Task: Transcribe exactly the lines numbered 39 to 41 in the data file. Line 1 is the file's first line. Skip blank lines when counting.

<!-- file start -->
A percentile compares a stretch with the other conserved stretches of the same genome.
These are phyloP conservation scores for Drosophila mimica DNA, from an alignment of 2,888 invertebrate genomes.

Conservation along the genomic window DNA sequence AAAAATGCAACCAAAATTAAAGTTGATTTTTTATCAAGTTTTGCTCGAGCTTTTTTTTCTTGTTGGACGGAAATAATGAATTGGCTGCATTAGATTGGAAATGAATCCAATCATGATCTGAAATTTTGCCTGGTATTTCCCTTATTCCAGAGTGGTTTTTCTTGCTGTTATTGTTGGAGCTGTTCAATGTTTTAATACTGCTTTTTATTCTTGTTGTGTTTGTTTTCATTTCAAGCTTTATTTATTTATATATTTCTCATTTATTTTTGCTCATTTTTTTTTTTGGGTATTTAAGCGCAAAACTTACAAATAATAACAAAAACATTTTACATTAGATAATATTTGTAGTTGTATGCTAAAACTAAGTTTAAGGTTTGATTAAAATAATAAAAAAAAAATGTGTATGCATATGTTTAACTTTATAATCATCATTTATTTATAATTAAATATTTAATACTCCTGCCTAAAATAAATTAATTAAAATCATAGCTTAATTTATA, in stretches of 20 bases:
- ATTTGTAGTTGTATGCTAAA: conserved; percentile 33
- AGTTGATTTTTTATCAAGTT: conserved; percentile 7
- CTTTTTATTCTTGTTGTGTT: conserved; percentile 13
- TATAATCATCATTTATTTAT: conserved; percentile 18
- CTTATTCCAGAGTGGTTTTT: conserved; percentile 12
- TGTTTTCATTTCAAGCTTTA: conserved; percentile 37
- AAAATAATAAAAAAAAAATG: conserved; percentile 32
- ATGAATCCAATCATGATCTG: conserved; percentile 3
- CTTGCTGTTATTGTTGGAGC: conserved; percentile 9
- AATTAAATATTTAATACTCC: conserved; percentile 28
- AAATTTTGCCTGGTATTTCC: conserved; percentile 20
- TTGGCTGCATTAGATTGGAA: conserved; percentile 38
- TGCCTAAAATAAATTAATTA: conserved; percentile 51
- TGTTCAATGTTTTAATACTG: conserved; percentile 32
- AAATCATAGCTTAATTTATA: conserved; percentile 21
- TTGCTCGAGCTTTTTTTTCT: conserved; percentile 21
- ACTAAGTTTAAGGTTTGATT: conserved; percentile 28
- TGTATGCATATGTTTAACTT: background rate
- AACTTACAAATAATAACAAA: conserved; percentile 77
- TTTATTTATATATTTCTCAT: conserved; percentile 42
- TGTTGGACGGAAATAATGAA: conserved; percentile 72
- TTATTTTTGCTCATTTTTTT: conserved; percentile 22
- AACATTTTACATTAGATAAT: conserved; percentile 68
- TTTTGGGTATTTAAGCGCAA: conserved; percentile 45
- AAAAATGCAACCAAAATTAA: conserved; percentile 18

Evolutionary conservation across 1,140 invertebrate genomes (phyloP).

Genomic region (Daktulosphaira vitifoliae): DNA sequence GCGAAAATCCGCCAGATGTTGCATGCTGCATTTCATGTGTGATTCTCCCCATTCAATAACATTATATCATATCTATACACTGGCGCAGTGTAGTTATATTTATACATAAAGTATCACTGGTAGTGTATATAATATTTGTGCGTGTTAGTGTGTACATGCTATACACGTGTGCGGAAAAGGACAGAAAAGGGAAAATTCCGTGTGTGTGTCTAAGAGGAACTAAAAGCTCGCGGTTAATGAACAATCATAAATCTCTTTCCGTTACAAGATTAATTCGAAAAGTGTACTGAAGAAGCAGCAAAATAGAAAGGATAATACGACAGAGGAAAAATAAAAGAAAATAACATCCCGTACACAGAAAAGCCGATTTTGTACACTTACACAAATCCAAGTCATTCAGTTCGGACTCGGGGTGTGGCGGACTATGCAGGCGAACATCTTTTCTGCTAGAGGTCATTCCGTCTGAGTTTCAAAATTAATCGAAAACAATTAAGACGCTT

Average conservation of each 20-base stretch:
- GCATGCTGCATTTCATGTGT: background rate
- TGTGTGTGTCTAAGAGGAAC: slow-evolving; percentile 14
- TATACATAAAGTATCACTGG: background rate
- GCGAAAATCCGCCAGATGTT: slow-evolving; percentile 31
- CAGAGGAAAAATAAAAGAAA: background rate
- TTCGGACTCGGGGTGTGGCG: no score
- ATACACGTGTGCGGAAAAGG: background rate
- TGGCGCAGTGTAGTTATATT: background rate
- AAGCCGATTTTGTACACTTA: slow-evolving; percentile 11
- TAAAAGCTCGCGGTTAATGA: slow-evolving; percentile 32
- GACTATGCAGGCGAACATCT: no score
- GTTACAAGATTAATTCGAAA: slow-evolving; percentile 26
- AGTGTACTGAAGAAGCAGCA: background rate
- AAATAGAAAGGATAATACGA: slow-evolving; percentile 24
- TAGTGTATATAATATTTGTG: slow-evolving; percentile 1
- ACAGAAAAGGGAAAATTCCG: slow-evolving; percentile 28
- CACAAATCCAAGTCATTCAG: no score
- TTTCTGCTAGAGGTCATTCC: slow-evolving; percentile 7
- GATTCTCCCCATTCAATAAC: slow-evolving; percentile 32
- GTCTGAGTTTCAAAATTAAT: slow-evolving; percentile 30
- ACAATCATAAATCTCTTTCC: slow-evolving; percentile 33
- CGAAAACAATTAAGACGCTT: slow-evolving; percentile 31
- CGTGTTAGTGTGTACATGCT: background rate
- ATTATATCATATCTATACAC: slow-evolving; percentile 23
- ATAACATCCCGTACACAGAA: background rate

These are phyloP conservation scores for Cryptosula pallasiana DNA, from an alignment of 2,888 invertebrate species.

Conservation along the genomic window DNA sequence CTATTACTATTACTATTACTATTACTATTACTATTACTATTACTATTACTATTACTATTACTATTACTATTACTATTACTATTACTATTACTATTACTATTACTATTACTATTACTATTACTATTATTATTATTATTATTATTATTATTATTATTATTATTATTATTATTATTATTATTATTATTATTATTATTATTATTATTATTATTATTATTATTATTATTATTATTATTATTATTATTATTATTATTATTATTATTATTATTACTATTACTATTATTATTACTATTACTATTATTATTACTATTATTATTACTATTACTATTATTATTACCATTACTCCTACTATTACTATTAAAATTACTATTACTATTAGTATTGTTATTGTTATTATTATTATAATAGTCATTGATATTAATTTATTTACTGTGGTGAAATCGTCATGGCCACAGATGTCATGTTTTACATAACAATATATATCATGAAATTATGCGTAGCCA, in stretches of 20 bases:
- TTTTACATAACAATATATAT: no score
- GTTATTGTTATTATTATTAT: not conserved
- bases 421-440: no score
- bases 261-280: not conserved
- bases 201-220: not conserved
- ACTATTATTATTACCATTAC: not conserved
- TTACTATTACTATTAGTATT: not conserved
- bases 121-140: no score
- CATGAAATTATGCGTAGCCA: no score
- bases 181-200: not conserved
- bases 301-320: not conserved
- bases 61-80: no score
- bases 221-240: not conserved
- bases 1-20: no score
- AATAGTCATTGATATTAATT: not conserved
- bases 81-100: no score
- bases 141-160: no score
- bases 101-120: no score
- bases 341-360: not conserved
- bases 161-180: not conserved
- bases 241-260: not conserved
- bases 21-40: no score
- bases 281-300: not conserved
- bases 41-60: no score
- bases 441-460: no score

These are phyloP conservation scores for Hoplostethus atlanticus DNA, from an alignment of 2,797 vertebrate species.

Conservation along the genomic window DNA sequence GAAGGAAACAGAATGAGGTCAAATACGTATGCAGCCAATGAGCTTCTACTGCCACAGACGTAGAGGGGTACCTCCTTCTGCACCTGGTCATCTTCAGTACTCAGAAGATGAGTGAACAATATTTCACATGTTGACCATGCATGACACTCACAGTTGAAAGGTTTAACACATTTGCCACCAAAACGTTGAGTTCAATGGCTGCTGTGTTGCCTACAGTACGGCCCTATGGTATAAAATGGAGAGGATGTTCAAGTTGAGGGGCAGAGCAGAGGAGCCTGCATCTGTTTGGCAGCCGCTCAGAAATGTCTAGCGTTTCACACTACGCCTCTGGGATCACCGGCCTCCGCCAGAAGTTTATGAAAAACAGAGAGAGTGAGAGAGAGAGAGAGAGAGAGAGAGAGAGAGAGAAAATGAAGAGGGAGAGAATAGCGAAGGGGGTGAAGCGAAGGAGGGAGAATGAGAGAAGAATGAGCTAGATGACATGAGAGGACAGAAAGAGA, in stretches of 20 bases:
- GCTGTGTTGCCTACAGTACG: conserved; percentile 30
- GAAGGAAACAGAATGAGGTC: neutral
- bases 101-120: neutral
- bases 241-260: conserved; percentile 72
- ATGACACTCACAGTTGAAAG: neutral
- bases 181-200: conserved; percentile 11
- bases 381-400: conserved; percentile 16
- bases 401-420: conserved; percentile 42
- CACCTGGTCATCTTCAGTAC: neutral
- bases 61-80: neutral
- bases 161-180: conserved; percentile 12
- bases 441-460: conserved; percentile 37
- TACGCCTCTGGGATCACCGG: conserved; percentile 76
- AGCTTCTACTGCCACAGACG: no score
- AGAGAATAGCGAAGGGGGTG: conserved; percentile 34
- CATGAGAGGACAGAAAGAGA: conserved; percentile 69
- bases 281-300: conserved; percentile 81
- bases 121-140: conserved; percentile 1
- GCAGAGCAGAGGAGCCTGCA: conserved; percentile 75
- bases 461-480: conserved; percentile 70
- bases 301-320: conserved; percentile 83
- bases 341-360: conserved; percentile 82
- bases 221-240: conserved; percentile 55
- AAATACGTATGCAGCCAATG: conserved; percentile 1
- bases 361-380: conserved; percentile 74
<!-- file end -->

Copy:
- TGGCGCAGTGTAGTTATATT: background rate
- AAGCCGATTTTGTACACTTA: slow-evolving; percentile 11
- TAAAAGCTCGCGGTTAATGA: slow-evolving; percentile 32